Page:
- This record-key is used to derive a 256-bit key and a 128-bit initialization vector for the Rijndael algorithm. The record-key is discarded after this.
- The password string is converted to a byte array and is encrypted. The resultant byte array is converted to its base64 equivalent. This encrypted string is stored in the xml file with the record.
- When the clear password is required, the encrypted-password, master-key, record-salt and the iteration-count are sent to a DecryptData function.
- The record key is regenerated by the Rfc2898DeriveBytes class and the key and initialization vector for Rijndael are acquired.
- The encrypted-password is converted from base64 to a byte array and is decrypted. The resultant byte array is converted to its text equivalent. This clear password is returned.
What happens when the user changes the master password
Well, very simple really.
- I generate a new master-salt and master-key (don’t discard the old ones just yet).
- Then, for each record-password, a new salt is generated, keeping the old one safe. The encrypted password is first decrypted using the old master-key, old record-salt and the iteration-count. Then it is encrypted using the new master-key, new record-salt and iteration-count.
- When all this is done, I generate the new verification-key and save that and the new master-salt in the file. That is all.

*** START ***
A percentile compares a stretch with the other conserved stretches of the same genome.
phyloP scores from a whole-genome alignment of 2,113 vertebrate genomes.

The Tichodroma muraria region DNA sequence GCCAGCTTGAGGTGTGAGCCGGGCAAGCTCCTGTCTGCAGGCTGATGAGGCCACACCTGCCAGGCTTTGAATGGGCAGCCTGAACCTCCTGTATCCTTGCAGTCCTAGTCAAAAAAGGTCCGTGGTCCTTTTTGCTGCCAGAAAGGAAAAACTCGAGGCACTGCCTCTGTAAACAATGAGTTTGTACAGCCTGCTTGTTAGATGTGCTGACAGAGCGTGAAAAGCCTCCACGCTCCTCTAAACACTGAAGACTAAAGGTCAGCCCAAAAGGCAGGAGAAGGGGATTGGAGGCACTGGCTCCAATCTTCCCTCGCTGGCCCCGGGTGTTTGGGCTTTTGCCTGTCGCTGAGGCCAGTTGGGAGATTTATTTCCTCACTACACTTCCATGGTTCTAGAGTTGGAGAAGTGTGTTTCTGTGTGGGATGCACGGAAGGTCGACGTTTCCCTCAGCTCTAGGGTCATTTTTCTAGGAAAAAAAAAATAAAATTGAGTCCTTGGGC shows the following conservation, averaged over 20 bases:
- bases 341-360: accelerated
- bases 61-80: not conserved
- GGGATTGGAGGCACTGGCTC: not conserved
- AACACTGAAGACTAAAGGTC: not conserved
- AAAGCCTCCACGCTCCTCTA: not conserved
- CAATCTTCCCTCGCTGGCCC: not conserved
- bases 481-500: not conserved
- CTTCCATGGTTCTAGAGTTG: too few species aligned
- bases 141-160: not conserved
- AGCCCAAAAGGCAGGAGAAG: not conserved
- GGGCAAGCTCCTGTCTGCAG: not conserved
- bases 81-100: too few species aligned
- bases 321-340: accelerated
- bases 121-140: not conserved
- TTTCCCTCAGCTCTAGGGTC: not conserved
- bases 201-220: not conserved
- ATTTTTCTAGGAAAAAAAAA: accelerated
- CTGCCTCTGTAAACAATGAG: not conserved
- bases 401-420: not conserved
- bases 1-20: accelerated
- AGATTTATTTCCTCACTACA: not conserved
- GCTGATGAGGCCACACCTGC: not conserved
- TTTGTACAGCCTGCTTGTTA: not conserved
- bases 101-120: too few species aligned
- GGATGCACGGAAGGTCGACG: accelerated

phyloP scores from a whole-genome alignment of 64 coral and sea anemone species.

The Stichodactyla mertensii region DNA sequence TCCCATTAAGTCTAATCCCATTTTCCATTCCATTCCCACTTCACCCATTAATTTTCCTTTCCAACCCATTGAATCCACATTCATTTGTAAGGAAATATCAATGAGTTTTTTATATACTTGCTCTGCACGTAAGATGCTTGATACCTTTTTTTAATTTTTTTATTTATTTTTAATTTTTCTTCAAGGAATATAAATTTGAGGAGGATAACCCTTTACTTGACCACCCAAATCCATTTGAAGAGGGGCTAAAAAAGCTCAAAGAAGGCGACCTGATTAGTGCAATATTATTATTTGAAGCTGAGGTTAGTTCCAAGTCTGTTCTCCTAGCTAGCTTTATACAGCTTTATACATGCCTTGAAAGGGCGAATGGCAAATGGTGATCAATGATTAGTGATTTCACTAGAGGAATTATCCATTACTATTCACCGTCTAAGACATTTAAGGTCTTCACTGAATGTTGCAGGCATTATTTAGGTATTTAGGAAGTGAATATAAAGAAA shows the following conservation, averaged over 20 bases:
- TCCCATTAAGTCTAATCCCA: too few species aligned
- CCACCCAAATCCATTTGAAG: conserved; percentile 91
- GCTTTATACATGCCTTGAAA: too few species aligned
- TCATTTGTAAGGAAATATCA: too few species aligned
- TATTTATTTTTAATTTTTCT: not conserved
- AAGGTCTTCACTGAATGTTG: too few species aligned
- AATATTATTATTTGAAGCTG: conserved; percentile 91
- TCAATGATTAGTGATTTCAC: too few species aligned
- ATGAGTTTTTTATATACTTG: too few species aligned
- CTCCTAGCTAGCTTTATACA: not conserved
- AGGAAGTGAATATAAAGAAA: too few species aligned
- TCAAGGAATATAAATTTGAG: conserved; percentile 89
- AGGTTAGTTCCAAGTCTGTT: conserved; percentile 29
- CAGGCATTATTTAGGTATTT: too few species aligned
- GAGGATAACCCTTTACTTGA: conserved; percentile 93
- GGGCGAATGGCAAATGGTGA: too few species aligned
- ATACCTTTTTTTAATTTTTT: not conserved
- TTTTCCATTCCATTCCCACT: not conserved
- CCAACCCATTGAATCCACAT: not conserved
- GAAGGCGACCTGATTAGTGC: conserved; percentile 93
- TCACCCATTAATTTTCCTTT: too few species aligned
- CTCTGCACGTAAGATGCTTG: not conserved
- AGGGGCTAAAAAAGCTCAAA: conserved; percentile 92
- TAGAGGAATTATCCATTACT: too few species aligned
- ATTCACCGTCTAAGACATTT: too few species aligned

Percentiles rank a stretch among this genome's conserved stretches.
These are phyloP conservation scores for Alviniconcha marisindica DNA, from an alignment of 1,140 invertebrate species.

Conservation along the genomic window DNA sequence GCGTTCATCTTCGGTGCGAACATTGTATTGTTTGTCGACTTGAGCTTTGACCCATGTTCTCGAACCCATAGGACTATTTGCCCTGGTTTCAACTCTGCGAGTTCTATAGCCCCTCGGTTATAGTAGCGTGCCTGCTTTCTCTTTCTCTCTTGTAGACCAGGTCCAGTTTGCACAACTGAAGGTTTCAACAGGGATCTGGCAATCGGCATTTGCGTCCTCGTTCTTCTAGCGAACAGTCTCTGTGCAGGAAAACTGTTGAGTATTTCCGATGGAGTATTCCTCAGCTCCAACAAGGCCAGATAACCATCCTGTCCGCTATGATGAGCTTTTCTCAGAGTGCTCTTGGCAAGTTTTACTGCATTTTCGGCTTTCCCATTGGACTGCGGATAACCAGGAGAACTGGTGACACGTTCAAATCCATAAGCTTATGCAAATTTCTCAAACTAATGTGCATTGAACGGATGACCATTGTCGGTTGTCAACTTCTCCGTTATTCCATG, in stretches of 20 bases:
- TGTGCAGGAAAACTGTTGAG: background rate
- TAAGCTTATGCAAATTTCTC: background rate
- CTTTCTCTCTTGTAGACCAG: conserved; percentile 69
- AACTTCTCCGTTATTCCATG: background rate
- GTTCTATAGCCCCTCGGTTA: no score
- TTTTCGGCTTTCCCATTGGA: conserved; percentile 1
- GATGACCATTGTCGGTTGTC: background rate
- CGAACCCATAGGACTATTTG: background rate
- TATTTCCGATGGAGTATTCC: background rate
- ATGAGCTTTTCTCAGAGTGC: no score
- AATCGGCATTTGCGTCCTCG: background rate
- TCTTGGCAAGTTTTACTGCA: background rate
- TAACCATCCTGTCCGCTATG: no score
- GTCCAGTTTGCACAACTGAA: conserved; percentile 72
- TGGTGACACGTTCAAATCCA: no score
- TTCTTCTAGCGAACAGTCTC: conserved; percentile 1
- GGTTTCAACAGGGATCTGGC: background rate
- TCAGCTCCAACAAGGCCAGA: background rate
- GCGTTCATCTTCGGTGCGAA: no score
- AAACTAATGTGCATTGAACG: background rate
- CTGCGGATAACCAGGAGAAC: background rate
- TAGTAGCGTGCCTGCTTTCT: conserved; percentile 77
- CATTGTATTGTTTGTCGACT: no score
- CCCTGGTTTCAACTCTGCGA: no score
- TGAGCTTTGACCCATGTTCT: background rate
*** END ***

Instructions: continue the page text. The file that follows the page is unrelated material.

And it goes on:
The actual code that does all these things is spread over three different modules. If you want all that, you will have to wait for me to release the app and the source code. But I am providing the entire code of the CryptoHelper class in a text file – CryptoHelper Code. A few clarifications. One, I use two different iteration counts – 4096 for generating a master-key and 1024 for regular ones. And two, I understand that the Rfc2898DeriveBytes class generates the key using a PBKDF2 (Password Based Key Derivation Function 2) function which is specified in the RSA PKCS # 5 guidelines. Never read them. But you might find the information useful.
This and that
Okay, now that the technical part is done, I provide a few links to various write-ups I found helpful.
- Keith Brown’s two MSDN articles from 2004 and the source code provided by him are the basis for my code (Security Briefs: Mind Those Passwords! and Security Briefs: Password Minder Internals). But I have to say that I could not understand what was going on till I stepped through the code in the debugger.
- Cryptography 101 for the .NET Framework
- .NET Security Blog : Generating a Key from a Password
- I discovered Symmetric Key Encryption using Rijndael and C# when I was searching for information on whether it is safe to pluck the Initialization Vector from the PBKDF2-generated key. It is written for .net 1.1 and is good enough except for one serious flaw – the password is used as salt, which to me is very unsafe. It is basically a concatenation and defeats the very purpose of using a salt. A salt is preferably generated randomly (Salt (cryptography)).
Readers should note that the application is still under development and I might change the code a bit (or a lot) depending on what else I discover. If someone thinks that there is something seriously wrong with the code (as far as cryptography goes – don’t talk of coding style), I would appreciate a comment regarding the same.